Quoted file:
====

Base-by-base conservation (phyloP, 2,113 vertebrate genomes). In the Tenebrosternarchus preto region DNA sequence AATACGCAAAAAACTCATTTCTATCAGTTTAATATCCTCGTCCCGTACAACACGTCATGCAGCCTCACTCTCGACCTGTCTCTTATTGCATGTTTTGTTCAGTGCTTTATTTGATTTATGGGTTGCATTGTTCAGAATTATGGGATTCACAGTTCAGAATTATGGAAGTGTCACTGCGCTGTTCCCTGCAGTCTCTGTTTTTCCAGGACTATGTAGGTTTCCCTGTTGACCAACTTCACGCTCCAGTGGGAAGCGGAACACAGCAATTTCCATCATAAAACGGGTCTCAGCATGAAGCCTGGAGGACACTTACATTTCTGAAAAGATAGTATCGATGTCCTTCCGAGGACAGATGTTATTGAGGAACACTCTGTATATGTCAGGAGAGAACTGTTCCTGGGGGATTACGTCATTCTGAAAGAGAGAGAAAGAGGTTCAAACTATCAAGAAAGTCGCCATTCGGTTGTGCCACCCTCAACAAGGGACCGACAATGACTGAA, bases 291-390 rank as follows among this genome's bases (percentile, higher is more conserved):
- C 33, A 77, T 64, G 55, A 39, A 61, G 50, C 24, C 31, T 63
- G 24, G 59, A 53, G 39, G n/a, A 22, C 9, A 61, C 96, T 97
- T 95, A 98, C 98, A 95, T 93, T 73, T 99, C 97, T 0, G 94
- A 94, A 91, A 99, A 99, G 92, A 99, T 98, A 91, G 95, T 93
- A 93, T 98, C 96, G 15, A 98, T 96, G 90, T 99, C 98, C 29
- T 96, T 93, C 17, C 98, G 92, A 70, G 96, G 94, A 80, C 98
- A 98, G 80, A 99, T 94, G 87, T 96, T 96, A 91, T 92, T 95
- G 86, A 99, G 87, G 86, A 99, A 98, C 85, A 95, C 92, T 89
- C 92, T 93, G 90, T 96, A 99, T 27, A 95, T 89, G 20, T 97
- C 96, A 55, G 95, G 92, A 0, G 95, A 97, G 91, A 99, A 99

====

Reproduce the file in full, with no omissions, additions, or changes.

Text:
Base-by-base conservation (phyloP, 2,113 vertebrate genomes). In the Tenebrosternarchus preto region DNA sequence AATACGCAAAAAACTCATTTCTATCAGTTTAATATCCTCGTCCCGTACAACACGTCATGCAGCCTCACTCTCGACCTGTCTCTTATTGCATGTTTTGTTCAGTGCTTTATTTGATTTATGGGTTGCATTGTTCAGAATTATGGGATTCACAGTTCAGAATTATGGAAGTGTCACTGCGCTGTTCCCTGCAGTCTCTGTTTTTCCAGGACTATGTAGGTTTCCCTGTTGACCAACTTCACGCTCCAGTGGGAAGCGGAACACAGCAATTTCCATCATAAAACGGGTCTCAGCATGAAGCCTGGAGGACACTTACATTTCTGAAAAGATAGTATCGATGTCCTTCCGAGGACAGATGTTATTGAGGAACACTCTGTATATGTCAGGAGAGAACTGTTCCTGGGGGATTACGTCATTCTGAAAGAGAGAGAAAGAGGTTCAAACTATCAAGAAAGTCGCCATTCGGTTGTGCCACCCTCAACAAGGGACCGACAATGACTGAA, bases 291-390 rank as follows among this genome's bases (percentile, higher is more conserved):
- C 33, A 77, T 64, G 55, A 39, A 61, G 50, C 24, C 31, T 63
- G 24, G 59, A 53, G 39, G n/a, A 22, C 9, A 61, C 96, T 97
- T 95, A 98, C 98, A 95, T 93, T 73, T 99, C 97, T 0, G 94
- A 94, A 91, A 99, A 99, G 92, A 99, T 98, A 91, G 95, T 93
- A 93, T 98, C 96, G 15, A 98, T 96, G 90, T 99, C 98, C 29
- T 96, T 93, C 17, C 98, G 92, A 70, G 96, G 94, A 80, C 98
- A 98, G 80, A 99, T 94, G 87, T 96, T 96, A 91, T 92, T 95
- G 86, A 99, G 87, G 86, A 99, A 98, C 85, A 95, C 92, T 89
- C 92, T 93, G 90, T 96, A 99, T 27, A 95, T 89, G 20, T 97
- C 96, A 55, G 95, G 92, A 0, G 95, A 97, G 91, A 99, A 99